We’re living in a world that’s constantly changing. TikTok is in, TV is out. Eggs are good for you, cereal isn’t. Or is it the other way around? There are so many changes going on, it’s no wonder we can’t keep track. And that holds true in the business world, too. Organizations that plan for changes are more successful at making them happen (and making them stick), so it’s well worth your time to invest in a strategy.
What does change management mean?
Change management is the process, communication techniques, and tools used to manage the people side of change to achieve a business outcome. At its core, change management is about helping people in your organization adapt to change and making the changes stick.
What kind of changes benefit from using change management?
Any change your business wants to implement could benefit from a change management process. Without employee buy-in, even the best changes are doomed to fail. So to be successful, businesses need to focus just as much on the human side as the workflow side of change. Consider these two types of change management:
- Individual change management
- Organizational change management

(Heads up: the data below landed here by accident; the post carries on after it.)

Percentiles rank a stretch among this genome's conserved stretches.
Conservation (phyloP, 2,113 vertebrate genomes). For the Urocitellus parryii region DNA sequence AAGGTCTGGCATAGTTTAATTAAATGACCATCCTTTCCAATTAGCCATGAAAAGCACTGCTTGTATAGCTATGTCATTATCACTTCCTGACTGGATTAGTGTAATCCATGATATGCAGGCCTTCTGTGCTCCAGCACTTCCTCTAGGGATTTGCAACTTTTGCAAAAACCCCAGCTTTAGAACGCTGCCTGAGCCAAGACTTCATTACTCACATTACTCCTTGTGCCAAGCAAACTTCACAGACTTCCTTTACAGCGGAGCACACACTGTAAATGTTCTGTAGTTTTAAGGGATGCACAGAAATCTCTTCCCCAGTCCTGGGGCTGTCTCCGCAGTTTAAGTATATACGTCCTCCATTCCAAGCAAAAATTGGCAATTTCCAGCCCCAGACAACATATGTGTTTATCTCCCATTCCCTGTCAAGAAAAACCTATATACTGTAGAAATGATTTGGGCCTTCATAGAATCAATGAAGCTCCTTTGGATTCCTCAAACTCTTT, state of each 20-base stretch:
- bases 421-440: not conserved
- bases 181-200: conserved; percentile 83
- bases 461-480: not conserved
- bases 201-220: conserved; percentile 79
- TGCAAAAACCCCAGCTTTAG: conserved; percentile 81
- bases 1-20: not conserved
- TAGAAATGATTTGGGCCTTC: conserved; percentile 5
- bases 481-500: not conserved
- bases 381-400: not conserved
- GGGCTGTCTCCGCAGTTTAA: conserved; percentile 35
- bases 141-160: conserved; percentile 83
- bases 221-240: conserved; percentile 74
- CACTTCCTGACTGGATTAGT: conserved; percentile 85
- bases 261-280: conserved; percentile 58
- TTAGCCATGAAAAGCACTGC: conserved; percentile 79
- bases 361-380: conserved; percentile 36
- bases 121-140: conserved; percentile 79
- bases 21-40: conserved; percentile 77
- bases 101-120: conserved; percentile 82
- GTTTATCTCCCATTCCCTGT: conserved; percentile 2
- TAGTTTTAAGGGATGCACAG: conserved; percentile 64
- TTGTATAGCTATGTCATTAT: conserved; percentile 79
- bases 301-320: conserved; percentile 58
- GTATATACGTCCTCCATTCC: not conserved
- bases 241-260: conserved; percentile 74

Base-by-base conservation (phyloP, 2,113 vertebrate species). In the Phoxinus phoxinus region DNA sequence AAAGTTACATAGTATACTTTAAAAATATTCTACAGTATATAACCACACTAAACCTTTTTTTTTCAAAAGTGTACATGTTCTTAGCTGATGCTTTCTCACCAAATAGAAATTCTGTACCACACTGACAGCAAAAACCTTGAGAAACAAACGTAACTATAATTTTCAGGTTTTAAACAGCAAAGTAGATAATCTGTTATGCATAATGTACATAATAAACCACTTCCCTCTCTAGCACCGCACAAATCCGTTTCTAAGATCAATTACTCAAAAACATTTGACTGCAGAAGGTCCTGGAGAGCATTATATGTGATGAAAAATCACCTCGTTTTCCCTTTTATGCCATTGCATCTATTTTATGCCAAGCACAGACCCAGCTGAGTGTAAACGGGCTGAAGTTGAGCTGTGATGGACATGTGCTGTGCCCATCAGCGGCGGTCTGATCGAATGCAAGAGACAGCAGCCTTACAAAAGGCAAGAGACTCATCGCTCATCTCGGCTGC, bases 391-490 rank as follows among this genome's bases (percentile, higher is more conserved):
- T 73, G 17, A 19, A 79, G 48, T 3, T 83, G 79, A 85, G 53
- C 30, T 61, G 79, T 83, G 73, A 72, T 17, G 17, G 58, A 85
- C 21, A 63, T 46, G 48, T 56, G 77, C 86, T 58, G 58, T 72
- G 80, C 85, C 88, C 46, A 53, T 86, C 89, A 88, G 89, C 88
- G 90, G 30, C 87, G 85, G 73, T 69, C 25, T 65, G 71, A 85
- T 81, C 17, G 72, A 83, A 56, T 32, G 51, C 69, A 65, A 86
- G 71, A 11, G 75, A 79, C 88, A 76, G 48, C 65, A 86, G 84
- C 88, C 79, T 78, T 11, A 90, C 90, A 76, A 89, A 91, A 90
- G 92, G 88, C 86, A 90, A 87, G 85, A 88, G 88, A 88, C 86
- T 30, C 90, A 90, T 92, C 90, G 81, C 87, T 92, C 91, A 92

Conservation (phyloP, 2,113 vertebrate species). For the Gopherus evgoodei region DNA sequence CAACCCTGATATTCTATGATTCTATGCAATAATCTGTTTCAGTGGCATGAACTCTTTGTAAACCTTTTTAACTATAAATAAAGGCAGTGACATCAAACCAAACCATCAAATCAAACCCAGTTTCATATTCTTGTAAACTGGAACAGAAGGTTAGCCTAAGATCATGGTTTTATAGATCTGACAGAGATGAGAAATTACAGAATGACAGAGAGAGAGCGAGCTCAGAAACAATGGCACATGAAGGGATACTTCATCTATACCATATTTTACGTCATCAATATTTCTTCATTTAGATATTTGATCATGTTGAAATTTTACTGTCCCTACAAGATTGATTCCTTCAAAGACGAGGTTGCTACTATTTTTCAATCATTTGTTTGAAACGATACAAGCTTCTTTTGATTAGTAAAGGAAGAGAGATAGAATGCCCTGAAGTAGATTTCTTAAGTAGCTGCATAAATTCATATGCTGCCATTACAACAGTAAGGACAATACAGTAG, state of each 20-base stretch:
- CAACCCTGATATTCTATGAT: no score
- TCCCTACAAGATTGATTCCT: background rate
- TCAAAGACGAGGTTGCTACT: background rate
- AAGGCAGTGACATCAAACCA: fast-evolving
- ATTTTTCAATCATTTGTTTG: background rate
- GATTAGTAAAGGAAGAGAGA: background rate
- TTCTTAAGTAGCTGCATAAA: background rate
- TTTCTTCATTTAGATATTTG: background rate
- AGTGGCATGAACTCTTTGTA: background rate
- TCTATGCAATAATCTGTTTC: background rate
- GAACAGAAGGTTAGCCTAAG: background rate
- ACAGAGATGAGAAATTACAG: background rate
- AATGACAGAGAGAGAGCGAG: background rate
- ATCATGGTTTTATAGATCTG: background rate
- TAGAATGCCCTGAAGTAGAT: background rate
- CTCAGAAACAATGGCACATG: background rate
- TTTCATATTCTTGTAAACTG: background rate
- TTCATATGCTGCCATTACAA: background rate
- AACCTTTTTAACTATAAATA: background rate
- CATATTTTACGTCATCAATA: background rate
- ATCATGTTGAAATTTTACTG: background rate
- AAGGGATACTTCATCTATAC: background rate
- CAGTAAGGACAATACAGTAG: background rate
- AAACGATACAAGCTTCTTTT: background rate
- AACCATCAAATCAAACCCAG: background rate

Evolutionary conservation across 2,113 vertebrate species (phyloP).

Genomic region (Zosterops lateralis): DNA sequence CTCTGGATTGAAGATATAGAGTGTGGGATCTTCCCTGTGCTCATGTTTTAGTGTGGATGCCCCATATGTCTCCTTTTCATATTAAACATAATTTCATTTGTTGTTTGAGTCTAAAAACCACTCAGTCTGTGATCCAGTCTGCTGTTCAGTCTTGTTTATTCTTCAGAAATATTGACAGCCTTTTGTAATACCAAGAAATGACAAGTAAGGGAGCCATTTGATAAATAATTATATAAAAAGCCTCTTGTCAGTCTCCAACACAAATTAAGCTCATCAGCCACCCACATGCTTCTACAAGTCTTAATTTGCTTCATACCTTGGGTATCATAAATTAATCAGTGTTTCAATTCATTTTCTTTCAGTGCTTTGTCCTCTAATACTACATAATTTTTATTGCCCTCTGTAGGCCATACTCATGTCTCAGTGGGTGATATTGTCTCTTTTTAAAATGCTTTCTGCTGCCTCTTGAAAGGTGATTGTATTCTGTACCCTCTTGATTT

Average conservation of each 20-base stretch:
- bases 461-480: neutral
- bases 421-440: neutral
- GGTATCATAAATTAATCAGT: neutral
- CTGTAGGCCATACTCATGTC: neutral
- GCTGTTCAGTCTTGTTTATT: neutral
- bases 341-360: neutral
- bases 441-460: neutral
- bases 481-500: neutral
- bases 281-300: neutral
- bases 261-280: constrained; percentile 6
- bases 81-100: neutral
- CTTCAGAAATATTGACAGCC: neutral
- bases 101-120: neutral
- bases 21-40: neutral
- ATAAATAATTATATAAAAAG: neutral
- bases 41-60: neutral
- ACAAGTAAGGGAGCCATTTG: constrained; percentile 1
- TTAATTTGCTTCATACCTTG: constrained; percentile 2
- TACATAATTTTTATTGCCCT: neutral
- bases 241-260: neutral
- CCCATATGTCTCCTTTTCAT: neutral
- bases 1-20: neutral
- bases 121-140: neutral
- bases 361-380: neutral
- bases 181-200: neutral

This is a model that looks at change from an individual’s point of view. It's critical to do so because organizational change only happens when individual employees succeed at changing. For example, how valuable is a shiny new technology if no one uses it correctly, or great new initiatives if no one adopts them? In this model, managing change at the individual level creates the building blocks for bigger organizational strategies.
This is a process that helps leadership smooth the way for organizational transformation. It takes a higher-level approach to change management for big things like mergers and acquisitions, organizational reporting structures, and restructuring of departments. Although the focus is on the business as a whole, the process works to help employees understand, commit to, and accept changes in their company.
"Leaders often equate accepting change to liking the change, but that’s not true at all,” says Dana Otto, Zendesk senior manager, change management. "You can accept a change without liking it. As long as you’re willing to try the new way, that’s what matters.”
6 essential steps in the change management process
Getting change management right isn’t just about blazing a new path, it’s also about listening to your employees and stakeholders. They’re the ones who will ultimately make your change fly or fail, so it pays to get them involved in your planning. Managing change takes time, and instilling a sense of urgency in your team is crucial throughout the process. Here are the essential steps to take: